When Government Environmental Agencies Go Bad

We rely on the EPA to protect the environment and us. (Photo: Dan Lurie [CC BY-SA 2.0]/Flickr)

It's been a rough week for environmental government agencies.

First West Virginia Environmental Protection Secretary Randy Huffman is being blasted by Doug Wood, a biologist working in the water division's watershed assesment section, who charges Mr. Huffman with lying in his testimony about mountaintop removal mining during a Senate hearing. Mr. Huffman defended mountaintop removal mining as necessary to the future economic development of his state and outright dismissed the fact that blasting a mountain and dumping the rubble in mountains and streams has a negative impact on fish and other forest critters.

You can read the whole story at the Charleston Gazette.

This is pretty galling, and representative of his general testimony:

The greater concern for the Department of Environmental Protection, however, as protector of the state’s water resources, is the unintended consequences of the Environmental Protection Agency’s recent actions that have the potential to significantly limit all types of mining.

Maybe he's from the Bizarro World. In his dimension, the Department of Environmental Protection is more concerned about not getting in the way of mining industries who don't hesitate to rip down entire mountains and defile long miles of streams and valleys with the rubble than with protecting the environment. Somehow, a tear in the rift of reality has swapped him and our Mr. Huffman, who is probably having a tough run of it in Bizarro World.

And then...

Over the weekend the Huffington Post broke the news that the EPA withheld results showing the presence of the toxic weed killer atrazine in four agricultural rich states -- Illinois, Indiana, Ohio and Kansas. More than 40 water systems had levels of atrazine that should have triggered notification of water customers, notifications that were never sent.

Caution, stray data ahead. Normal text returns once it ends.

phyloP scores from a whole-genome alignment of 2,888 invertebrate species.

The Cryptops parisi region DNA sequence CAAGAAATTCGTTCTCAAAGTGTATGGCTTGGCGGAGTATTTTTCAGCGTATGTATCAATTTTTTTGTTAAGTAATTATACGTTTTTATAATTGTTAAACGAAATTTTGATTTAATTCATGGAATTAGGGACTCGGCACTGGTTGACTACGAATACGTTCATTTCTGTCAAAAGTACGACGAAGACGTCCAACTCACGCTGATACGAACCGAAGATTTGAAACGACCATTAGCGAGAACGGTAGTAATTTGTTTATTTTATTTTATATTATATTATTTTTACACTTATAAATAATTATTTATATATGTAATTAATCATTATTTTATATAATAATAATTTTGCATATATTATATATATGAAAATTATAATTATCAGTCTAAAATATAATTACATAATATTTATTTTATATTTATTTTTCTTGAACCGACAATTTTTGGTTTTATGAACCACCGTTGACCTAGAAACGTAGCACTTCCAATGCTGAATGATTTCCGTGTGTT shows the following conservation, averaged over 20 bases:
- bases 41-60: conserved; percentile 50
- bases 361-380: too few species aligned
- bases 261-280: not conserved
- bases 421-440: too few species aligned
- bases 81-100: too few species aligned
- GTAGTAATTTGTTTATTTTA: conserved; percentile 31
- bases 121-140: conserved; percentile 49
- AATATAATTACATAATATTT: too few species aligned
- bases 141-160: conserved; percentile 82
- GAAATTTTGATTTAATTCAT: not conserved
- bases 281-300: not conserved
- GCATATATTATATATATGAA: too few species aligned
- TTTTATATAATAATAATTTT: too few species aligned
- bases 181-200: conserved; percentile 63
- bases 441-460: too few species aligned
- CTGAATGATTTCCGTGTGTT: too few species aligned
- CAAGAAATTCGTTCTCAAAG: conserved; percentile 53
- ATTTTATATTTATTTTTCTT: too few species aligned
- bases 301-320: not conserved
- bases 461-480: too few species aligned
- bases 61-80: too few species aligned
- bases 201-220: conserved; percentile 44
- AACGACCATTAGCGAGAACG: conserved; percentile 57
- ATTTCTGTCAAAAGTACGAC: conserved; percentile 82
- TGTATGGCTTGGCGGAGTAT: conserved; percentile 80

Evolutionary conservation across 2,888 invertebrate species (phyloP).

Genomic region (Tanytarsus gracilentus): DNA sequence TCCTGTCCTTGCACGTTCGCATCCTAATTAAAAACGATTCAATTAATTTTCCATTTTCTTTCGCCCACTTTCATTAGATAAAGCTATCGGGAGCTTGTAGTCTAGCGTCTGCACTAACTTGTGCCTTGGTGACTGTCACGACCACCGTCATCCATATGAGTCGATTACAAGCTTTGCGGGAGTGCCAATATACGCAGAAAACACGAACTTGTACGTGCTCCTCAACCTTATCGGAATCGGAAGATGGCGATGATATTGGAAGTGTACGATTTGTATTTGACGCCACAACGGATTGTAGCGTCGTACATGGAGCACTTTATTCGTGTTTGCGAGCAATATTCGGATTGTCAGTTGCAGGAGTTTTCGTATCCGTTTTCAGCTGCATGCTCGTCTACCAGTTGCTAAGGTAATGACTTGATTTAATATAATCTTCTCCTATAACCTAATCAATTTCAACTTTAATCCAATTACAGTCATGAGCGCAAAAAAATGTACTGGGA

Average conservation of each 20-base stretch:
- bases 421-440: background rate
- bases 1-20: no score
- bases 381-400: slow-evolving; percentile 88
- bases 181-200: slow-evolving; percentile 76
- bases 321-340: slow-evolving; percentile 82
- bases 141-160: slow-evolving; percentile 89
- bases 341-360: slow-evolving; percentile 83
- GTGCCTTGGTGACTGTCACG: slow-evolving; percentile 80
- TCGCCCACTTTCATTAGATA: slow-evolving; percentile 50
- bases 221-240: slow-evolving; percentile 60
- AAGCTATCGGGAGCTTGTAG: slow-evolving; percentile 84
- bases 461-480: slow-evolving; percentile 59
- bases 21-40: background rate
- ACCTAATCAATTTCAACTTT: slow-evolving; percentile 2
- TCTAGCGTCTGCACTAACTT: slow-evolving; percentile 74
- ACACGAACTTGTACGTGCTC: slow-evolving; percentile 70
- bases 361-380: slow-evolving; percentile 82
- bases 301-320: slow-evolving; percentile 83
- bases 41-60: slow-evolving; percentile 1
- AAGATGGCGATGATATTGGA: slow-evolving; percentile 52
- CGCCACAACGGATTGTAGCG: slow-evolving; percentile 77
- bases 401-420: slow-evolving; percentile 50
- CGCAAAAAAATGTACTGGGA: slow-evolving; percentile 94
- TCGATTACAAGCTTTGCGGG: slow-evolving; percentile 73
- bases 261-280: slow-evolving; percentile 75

It's pretty bad, Danielle Ivory of the Huffington Post Investigative Fund writes:

Asked why the results of the weekly tests had not been published, the EPA's Bradbury said "no data is withheld from the public." Bradbury said the information has been posted on the agency's electronic public docket. In fact, the weekly test results are one of the only items on the docket that are not posted on the site. Instead they are listed as available only through the Freedom of Information Act. In an on-camera interview with the Investigative Fund in June, Bradbury also said that the weekly monitoring had found no spikes in any watershed over 3 ppb. "It's these spikes that we're focusing on," he said. "There have been no exceedances." In fact, the EPA's data recorded more than 130 spikes over 3 ppb during 2008 alone -- not only in Illinois, Ohio, Indiana and Kansas, but also in Missouri, Louisiana and Texas. Bradbury declined to elaborate on the apparent contradiction.
The EPA does not consider one-time spikes of atrazine to be dangerous, but several peer-reviewed scientific studies suggest that the chemical may be harmful, particularly to developing fetuses, in doses as low as 0.1 ppb. One study, published this year in the medical journal Acta Paediatrica, found that birth defect rates in the United States were highest for women who conceived during months when atrazine levels were spiking.

The European Union banned atrazine when it began to show up in their drinking water. They weren't able to find sufficient evidence that it wasn't dangerous to humans so they banned it. I mean, it's a chemical designed to kill. I know chemists are terrifically clever but there's been too many instances of big industry telling the general public a chemical is perfectly safe, thank you very much, for us to later find out that it actually gave a lot of us cancer.

It's a bizarre, if not Bizarro, world that we live in.